One of the banes of the cellular communications industry is the 'dead zone' - an area with poor reception on a cellular provider's selected radio frequencies. This can happen due to geography- the location may be too distant from the nearest cell tower. It may happen due to topography - there may be terrain features such as hills or ridges between the nearest cell tower and the problem area. And it can happen due to architecture or urban planning, when solidly-built buildings or even things such as metallic coated windowpanes cause interference. In all of these cases, it may not be practical to overcome the problem by installing new cell towers or new transmission equipment. In most cases, this is because the dead zone is too small to warrant the expense of changes to the primary cellular infrastructure.
Cellular providers will sometimes deploy what are called 'picocells' - smaller cellular base stations connected directly to the cellular provider's landline network - to alleviate the problem in large public spaces or areas with wealthy sponsors such as sports arenas, convention centers or corporate campuses. In such cases, it is profitable to deploy the infrastructure. However, what about small business and residential users who find that their homes or offices are in a dead zone? The solution offered by many providers is the femtocell. So named because 'femto' indicates that it is smaller than 'pico,' a femtocell (also known as an Access Point Base Station) is a miniature version of a cell tower, small enough to be packaged in consumer appliances like WiFi routers. The big difference between a femtocell and a picocell is that the former, rather than being directly wired to a provider's network, is instead designed to connect to consumer home networks and relay its data via Cable, DSL or other home connectivity. Essentially, a femtocell is a VPN node that connects to the cellular provider's network to relay cellular call data, with a miniature cellular tower attached. It provides an operational savings to the cellular provider because any call data from the femtocell, which would have otherwise had to travel across their own network using their own bandwidth, instead travels across the public internet at the femtocell user's expense.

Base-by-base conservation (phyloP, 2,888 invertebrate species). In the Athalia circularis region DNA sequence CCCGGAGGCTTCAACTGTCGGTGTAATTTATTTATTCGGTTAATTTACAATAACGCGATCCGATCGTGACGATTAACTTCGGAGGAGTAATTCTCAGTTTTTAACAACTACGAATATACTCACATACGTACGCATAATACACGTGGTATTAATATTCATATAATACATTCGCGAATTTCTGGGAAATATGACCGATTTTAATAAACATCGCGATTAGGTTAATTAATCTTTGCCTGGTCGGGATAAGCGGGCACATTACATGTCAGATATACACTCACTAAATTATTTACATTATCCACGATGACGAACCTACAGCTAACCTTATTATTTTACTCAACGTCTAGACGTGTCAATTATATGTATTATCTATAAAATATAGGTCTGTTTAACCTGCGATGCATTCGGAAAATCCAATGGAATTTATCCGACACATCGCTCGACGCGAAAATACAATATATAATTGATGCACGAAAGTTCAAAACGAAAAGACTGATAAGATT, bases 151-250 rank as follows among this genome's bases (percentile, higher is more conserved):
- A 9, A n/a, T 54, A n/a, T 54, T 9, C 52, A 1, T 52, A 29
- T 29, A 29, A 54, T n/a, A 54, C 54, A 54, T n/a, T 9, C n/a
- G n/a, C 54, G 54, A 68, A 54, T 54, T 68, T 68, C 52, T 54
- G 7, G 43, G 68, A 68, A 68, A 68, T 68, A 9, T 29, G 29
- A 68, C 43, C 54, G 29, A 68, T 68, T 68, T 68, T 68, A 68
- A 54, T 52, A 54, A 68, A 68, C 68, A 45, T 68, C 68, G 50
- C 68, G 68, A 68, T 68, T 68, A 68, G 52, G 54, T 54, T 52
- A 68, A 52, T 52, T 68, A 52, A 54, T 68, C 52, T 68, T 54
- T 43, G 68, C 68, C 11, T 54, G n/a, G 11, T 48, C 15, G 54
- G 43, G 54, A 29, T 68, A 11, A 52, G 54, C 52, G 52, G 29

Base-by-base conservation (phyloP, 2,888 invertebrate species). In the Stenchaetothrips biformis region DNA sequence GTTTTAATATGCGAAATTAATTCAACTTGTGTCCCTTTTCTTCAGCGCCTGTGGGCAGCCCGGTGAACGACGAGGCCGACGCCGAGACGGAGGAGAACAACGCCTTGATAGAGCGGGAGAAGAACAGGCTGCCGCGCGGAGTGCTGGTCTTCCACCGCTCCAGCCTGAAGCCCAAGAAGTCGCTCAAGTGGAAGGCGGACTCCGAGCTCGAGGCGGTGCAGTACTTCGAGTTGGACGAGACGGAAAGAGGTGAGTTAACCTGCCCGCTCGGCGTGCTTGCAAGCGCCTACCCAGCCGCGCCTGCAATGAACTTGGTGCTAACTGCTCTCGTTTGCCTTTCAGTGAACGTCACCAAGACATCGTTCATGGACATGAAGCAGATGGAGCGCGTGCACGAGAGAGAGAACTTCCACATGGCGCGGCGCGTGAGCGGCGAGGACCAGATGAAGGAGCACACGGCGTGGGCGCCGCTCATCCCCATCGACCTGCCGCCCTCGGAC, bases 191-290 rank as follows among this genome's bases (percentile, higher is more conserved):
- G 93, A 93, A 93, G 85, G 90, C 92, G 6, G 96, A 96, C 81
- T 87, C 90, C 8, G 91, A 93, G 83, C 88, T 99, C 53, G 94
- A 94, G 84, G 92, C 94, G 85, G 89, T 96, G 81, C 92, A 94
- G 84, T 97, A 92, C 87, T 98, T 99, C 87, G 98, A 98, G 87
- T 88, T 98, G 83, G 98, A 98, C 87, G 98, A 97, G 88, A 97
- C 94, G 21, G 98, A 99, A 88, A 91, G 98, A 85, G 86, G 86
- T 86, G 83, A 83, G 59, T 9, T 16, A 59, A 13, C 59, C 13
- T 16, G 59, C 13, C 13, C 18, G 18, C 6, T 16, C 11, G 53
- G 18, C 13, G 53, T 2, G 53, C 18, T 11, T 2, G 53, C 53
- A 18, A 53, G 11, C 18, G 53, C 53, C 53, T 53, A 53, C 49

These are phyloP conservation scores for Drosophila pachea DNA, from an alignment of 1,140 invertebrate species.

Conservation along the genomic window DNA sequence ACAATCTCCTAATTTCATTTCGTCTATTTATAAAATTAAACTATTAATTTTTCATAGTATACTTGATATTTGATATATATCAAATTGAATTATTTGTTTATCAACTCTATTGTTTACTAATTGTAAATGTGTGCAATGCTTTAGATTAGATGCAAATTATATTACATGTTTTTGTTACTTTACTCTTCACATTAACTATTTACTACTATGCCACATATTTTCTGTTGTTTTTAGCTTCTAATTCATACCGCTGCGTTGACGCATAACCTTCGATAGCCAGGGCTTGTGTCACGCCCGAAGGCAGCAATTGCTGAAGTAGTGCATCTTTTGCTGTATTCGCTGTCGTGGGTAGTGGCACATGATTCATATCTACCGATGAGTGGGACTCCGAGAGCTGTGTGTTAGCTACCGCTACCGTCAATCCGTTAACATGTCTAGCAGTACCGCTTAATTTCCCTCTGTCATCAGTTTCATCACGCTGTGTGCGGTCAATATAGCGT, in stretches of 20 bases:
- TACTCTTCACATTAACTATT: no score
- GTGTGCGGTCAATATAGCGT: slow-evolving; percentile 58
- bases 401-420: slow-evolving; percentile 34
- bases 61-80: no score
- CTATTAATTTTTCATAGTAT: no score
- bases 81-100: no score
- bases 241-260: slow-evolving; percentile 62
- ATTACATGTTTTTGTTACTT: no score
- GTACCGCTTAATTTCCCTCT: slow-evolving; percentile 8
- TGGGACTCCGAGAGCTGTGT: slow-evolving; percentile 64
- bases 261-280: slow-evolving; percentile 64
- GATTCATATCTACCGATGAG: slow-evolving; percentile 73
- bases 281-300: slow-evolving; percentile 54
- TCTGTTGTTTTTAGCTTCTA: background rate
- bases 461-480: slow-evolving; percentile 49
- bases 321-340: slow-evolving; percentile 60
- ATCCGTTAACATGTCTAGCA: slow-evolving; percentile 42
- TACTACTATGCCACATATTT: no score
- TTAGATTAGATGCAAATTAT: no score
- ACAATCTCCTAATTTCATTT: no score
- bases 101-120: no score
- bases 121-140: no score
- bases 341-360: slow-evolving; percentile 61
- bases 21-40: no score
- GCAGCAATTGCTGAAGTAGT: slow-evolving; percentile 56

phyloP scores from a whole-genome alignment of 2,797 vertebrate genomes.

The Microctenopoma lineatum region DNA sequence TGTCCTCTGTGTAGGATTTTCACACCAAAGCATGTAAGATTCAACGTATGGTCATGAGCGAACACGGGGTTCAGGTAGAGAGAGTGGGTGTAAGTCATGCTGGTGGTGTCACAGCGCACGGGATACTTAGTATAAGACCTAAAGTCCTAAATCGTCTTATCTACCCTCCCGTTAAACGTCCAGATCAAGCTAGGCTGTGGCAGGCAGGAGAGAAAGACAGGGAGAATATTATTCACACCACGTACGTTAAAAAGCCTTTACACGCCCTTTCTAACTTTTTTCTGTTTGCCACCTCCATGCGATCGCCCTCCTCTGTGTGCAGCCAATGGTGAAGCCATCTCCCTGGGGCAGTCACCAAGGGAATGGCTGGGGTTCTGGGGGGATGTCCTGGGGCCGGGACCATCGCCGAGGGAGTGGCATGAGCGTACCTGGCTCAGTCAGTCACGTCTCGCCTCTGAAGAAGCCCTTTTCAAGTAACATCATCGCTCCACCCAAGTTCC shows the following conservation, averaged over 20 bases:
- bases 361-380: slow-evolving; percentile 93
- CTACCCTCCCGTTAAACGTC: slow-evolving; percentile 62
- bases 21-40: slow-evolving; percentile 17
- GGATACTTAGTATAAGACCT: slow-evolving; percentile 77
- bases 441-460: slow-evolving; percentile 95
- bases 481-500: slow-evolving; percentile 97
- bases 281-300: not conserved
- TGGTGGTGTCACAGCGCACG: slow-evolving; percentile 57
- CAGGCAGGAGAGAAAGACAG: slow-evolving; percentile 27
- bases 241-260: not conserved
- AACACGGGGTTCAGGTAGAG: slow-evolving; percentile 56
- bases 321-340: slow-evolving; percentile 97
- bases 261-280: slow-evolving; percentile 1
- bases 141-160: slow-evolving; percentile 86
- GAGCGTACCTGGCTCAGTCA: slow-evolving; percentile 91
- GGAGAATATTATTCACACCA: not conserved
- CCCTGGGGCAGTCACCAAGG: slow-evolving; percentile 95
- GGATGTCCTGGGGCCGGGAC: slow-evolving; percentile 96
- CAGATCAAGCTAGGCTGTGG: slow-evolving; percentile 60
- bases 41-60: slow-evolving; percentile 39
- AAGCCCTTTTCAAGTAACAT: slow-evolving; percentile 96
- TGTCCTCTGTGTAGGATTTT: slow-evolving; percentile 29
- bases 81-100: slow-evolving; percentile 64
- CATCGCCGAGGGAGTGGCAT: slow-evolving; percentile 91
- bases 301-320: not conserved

Many wireless providers in the U.S. either offer femtocells or are testing them with their systems. It's a much better way to handle frustrated customers who cannot use their cellular phones in their homes or office than the previous solution, which was essentially to shrug and shake their head. Some femtocells are designed to use WiFi to relay their data, meaning they can be placed anywhere there is available power and WiFi network coverage. One advantage of femtocells is that some providers are offering very high cap or unlimited voice plans with them, since their bandwidth savings make this economical. The purpose of this is to encourage customers to use their cellular phone for all purposes and make it more feasible for them to replace landlines.